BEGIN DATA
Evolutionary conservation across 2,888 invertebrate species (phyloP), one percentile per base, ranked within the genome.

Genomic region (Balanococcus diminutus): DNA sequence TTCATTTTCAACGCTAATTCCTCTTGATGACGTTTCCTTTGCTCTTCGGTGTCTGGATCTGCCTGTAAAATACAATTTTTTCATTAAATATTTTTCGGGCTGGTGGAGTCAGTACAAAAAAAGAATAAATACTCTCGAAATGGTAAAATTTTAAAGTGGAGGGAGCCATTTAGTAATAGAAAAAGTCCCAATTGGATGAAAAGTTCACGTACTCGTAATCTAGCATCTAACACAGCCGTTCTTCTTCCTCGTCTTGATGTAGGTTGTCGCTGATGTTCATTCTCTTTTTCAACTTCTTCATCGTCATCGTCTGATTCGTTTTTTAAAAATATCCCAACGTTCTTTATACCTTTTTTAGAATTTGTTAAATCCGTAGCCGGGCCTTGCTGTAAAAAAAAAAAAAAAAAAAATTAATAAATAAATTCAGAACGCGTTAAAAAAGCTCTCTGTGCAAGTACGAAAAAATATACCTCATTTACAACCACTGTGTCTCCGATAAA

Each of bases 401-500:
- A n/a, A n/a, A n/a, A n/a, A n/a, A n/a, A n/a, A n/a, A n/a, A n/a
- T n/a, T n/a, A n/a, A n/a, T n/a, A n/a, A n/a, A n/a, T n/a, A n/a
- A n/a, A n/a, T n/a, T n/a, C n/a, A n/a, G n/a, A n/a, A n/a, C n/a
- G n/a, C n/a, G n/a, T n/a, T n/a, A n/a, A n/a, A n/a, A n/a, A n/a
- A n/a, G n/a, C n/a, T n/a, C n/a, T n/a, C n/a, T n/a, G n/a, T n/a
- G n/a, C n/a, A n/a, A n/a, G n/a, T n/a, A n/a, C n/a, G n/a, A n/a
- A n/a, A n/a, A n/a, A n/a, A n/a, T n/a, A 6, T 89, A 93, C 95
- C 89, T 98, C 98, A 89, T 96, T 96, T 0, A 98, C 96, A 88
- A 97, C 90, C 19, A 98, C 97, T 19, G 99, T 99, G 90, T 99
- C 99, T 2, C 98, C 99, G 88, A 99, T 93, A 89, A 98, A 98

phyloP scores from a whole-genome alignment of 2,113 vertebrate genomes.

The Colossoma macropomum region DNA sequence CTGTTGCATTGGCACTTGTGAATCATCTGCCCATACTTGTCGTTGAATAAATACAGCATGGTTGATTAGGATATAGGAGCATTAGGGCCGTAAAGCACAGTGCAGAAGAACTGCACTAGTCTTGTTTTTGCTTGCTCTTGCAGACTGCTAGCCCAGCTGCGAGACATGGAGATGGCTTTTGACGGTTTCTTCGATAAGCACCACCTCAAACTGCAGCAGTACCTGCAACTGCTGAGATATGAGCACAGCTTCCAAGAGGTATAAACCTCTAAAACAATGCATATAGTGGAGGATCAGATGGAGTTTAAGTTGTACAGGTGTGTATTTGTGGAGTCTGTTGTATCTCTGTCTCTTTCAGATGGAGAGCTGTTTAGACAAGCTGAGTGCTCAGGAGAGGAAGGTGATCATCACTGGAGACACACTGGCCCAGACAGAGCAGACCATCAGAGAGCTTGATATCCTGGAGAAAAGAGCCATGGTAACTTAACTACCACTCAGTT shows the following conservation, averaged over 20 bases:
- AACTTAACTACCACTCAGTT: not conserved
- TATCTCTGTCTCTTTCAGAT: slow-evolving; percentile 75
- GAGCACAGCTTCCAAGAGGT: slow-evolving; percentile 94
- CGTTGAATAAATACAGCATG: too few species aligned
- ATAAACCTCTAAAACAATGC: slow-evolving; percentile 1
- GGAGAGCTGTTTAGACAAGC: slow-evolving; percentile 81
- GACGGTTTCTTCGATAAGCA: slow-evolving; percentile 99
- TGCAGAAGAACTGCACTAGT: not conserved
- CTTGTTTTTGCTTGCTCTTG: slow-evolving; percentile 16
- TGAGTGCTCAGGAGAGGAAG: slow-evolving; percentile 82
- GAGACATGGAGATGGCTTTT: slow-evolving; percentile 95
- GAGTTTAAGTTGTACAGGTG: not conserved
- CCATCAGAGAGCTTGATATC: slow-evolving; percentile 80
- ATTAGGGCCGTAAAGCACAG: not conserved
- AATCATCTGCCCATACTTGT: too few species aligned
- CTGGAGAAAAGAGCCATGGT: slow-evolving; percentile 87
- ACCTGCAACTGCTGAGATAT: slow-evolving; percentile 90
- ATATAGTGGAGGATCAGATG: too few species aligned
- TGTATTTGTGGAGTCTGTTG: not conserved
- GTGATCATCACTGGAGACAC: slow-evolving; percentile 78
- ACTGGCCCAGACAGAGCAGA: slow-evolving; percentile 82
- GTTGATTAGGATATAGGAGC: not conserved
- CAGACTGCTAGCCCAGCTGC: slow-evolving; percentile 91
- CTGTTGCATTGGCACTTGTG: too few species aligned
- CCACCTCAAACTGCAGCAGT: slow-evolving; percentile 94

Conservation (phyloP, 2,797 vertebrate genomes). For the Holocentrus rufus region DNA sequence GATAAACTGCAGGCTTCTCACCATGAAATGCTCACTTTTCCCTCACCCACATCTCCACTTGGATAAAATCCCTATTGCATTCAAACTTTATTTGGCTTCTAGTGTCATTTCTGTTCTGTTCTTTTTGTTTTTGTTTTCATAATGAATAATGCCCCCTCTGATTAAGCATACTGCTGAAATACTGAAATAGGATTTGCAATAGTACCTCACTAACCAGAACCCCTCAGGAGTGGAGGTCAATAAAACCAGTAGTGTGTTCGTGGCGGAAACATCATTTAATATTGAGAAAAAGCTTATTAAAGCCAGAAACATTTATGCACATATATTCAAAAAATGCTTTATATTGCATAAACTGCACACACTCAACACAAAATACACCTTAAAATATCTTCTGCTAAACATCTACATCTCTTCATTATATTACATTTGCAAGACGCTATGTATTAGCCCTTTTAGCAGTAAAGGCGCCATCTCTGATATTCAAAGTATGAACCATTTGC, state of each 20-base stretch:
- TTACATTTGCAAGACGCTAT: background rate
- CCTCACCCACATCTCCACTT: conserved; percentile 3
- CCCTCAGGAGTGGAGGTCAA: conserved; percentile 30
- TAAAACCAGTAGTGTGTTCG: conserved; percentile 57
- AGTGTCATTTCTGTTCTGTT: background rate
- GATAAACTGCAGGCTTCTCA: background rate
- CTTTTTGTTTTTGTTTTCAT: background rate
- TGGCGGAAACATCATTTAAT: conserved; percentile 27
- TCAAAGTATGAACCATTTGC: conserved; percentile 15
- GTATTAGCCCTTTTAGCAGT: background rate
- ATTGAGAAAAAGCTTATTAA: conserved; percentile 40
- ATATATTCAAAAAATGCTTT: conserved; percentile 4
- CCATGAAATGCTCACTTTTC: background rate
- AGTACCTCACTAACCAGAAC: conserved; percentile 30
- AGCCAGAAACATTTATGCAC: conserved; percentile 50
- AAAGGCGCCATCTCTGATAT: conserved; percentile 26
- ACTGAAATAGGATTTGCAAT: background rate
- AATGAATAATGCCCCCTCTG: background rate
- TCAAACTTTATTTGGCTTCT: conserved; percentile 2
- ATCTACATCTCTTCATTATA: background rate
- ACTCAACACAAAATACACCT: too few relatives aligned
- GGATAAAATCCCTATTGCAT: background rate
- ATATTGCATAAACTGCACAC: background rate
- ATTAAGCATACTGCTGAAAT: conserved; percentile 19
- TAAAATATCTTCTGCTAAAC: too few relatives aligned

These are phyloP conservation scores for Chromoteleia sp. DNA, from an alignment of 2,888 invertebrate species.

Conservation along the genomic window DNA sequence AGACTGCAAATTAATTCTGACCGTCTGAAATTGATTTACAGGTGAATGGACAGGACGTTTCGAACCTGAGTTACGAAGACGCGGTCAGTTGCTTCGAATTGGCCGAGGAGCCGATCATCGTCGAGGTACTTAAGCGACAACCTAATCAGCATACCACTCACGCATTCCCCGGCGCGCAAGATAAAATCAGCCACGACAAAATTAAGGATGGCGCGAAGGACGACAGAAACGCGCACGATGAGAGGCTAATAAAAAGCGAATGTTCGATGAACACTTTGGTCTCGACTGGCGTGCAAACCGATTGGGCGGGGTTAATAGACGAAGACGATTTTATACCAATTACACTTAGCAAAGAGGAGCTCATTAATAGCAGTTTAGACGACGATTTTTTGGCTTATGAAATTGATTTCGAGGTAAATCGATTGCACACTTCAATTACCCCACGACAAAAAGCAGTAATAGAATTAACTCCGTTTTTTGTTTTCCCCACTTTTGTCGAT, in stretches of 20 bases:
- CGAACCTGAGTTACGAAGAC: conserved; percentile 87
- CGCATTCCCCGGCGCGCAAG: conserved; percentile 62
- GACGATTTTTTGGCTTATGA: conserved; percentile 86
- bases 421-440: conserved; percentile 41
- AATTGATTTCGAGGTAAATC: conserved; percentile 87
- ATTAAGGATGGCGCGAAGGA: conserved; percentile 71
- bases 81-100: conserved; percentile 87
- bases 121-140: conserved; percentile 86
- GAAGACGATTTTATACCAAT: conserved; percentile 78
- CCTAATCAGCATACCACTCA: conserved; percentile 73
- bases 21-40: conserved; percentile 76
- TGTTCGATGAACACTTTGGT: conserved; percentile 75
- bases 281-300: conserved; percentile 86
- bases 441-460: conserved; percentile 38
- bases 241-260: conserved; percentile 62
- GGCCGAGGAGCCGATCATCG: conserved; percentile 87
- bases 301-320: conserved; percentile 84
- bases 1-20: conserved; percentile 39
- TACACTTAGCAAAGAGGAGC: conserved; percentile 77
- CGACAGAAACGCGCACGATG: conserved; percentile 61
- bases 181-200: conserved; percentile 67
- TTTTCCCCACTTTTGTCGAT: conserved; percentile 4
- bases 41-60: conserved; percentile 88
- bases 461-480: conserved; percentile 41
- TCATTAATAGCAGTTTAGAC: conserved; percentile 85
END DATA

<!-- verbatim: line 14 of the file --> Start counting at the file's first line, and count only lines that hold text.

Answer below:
phyloP scores from a whole-genome alignment of 2,113 vertebrate genomes.